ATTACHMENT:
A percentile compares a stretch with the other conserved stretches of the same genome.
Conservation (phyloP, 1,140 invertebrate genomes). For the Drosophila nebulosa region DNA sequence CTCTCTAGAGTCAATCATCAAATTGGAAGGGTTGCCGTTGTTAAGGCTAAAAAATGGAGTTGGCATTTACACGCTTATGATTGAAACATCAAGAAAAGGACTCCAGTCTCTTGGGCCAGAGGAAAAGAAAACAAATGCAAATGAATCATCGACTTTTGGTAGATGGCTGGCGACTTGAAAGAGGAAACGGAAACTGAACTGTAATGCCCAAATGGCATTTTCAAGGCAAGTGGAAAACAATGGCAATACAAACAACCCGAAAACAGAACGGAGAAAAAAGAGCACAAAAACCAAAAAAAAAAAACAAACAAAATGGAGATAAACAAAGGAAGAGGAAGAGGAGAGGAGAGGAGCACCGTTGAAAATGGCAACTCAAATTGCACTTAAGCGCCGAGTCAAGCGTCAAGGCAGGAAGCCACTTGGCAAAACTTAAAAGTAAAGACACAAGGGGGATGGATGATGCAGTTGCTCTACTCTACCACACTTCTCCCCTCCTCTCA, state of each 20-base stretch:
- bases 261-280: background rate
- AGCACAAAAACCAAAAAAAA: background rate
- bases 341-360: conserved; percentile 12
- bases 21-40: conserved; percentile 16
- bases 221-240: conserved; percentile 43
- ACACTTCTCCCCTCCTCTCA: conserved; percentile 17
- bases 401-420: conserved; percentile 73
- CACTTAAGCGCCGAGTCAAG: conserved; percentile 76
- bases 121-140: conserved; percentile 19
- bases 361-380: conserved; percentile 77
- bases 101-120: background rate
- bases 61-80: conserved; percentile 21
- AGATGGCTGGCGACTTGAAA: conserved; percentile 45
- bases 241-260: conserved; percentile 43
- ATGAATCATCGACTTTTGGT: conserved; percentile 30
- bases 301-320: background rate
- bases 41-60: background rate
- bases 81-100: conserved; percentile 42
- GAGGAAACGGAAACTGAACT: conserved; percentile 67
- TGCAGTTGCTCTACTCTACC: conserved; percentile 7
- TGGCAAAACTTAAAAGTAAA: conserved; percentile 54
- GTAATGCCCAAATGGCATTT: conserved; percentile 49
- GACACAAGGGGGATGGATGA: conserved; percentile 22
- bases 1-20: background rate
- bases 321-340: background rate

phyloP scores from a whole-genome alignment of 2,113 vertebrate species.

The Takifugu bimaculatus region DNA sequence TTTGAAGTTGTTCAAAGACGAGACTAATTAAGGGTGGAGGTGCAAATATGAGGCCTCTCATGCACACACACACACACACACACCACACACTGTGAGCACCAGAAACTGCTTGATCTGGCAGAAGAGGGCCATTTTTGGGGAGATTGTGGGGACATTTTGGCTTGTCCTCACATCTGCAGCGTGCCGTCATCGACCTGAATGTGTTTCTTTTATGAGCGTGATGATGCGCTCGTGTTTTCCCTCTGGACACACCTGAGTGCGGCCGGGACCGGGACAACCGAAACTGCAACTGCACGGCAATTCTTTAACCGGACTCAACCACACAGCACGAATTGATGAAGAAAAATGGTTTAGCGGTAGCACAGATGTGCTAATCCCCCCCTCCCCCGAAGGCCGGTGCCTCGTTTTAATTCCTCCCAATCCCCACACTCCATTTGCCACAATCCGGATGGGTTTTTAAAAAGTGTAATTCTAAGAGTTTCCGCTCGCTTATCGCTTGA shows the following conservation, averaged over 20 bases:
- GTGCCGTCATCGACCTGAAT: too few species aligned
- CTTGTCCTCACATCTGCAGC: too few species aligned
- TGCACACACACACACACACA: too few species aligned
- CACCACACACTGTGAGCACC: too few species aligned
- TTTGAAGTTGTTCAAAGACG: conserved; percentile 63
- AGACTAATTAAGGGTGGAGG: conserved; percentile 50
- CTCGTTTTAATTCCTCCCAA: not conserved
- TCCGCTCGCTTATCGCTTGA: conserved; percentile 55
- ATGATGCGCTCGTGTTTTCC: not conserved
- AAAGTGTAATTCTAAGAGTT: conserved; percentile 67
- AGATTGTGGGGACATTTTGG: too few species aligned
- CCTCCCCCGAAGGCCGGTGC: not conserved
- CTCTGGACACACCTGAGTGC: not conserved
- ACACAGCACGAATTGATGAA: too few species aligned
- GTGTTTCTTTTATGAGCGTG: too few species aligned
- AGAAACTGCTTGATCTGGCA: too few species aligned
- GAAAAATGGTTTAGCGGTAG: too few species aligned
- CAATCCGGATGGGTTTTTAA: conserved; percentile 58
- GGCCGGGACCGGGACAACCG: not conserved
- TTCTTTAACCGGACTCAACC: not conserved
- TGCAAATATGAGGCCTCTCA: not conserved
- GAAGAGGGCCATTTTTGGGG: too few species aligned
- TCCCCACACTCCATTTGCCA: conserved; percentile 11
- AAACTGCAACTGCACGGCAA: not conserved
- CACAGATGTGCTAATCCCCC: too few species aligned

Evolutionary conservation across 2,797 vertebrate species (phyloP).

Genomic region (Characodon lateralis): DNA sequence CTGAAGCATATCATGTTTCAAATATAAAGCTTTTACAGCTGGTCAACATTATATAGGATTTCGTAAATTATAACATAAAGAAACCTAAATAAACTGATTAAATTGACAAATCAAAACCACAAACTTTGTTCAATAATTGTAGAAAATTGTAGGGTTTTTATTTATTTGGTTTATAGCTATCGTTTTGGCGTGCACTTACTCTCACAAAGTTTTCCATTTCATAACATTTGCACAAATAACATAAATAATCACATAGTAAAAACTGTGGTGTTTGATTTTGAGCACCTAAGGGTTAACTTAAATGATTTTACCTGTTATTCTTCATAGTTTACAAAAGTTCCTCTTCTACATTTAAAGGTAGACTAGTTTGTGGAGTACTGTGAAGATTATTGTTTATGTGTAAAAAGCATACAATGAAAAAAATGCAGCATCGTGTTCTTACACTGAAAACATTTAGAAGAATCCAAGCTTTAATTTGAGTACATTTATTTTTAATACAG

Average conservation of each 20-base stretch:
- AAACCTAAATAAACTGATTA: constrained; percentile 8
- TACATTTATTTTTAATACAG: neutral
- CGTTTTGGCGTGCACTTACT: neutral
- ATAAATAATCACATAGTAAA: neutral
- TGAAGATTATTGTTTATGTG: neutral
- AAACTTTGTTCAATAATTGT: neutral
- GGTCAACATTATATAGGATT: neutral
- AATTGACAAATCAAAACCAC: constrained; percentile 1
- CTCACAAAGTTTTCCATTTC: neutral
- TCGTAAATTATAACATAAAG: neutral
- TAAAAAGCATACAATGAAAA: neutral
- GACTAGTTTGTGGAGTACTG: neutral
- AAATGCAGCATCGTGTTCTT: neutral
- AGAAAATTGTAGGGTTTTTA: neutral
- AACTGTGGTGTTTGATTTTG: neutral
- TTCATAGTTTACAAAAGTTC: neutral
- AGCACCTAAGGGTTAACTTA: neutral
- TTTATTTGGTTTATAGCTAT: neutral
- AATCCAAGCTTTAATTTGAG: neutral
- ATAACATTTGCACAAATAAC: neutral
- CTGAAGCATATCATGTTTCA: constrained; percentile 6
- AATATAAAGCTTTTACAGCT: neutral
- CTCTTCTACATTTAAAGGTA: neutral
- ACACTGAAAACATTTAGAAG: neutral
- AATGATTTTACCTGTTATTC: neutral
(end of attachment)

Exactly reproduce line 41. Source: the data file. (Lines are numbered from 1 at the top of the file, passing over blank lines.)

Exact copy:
- CCTCCCCCGAAGGCCGGTGC: not conserved